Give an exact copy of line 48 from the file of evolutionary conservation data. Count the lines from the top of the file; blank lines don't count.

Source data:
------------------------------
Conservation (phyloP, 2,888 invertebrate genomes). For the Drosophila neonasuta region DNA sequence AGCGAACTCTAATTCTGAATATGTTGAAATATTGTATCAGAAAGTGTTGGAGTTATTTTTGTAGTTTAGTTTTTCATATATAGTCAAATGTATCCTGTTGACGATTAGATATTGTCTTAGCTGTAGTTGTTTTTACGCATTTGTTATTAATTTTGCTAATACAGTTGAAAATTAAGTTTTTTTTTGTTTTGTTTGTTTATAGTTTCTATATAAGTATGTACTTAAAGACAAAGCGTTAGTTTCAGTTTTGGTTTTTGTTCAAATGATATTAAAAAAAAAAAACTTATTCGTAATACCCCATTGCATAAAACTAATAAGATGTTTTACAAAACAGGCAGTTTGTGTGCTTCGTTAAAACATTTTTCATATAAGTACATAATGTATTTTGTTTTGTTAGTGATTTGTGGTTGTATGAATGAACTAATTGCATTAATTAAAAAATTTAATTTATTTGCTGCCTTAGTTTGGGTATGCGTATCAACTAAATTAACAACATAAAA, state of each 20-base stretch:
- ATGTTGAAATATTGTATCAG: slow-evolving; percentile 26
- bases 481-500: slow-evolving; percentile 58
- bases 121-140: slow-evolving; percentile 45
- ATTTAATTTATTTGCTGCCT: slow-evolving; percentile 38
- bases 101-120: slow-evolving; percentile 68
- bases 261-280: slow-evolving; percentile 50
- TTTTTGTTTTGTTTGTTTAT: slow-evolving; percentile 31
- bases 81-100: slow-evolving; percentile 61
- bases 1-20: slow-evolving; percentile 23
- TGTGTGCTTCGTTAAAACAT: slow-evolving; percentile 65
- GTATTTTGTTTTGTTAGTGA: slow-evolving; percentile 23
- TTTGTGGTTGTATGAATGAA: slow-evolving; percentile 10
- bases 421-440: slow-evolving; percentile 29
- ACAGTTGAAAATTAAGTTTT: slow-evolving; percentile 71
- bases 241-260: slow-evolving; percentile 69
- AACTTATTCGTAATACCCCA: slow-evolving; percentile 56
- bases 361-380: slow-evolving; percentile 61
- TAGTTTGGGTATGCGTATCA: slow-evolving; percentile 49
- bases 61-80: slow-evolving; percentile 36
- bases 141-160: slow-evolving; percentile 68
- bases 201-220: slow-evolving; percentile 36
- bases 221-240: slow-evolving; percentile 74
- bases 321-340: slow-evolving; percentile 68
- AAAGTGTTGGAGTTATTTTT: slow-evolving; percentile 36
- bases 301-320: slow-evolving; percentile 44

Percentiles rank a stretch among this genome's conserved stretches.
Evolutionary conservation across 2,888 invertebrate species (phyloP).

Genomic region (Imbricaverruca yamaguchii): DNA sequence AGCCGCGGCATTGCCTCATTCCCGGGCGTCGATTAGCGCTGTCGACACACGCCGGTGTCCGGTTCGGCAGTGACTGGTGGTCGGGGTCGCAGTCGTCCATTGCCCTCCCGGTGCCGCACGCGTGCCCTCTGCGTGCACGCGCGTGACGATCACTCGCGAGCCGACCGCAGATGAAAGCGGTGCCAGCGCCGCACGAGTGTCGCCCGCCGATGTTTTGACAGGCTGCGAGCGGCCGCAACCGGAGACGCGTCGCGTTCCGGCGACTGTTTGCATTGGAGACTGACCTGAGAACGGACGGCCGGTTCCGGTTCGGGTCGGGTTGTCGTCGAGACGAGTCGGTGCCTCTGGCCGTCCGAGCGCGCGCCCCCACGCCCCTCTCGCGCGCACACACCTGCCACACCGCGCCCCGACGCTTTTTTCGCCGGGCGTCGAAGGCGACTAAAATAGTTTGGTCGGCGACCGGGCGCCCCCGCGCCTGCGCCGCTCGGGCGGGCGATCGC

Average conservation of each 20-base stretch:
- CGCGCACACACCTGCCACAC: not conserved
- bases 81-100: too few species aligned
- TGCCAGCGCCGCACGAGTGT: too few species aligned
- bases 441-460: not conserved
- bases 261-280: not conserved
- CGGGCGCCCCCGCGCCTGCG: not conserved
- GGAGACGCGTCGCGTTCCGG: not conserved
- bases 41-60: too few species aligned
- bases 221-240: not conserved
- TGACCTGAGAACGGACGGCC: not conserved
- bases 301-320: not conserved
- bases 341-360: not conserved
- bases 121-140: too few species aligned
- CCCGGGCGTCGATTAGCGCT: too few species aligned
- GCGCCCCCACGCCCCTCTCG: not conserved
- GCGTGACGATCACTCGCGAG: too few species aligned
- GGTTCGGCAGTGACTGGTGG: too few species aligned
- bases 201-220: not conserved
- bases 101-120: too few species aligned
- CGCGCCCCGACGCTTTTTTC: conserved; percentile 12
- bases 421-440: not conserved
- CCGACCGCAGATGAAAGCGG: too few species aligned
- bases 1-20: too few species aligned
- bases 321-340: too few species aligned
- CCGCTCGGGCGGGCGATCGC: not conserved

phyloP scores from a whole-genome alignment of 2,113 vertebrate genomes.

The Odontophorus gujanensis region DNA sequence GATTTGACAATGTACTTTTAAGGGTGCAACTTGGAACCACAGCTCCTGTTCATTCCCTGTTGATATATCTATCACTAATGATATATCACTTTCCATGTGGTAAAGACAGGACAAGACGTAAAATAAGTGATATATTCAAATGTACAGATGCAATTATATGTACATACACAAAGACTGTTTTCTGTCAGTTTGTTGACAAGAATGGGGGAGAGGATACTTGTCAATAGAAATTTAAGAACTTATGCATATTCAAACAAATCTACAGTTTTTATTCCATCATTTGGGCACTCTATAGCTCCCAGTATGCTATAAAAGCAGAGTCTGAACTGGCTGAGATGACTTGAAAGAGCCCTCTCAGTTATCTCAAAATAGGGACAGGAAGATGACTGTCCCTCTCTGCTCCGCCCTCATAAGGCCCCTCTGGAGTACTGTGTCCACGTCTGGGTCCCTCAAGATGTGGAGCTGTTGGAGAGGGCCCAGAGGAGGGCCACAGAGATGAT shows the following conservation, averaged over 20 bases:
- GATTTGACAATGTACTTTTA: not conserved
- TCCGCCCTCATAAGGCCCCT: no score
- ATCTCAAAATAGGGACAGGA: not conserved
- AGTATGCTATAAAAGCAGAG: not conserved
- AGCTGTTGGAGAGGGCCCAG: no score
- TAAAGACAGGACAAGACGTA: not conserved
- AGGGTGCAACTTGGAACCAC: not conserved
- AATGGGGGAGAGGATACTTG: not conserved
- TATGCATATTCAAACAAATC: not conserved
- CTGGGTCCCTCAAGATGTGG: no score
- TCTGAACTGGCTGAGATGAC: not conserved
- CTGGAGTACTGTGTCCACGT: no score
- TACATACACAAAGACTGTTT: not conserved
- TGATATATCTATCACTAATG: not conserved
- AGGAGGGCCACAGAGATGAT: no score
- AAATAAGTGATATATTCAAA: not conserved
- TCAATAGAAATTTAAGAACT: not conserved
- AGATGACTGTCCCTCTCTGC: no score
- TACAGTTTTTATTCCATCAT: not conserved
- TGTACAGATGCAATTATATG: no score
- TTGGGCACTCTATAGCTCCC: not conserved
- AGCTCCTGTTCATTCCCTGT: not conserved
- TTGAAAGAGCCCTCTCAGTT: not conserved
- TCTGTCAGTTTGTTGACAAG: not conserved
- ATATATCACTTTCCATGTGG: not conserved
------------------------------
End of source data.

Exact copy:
- bases 201-220: not conserved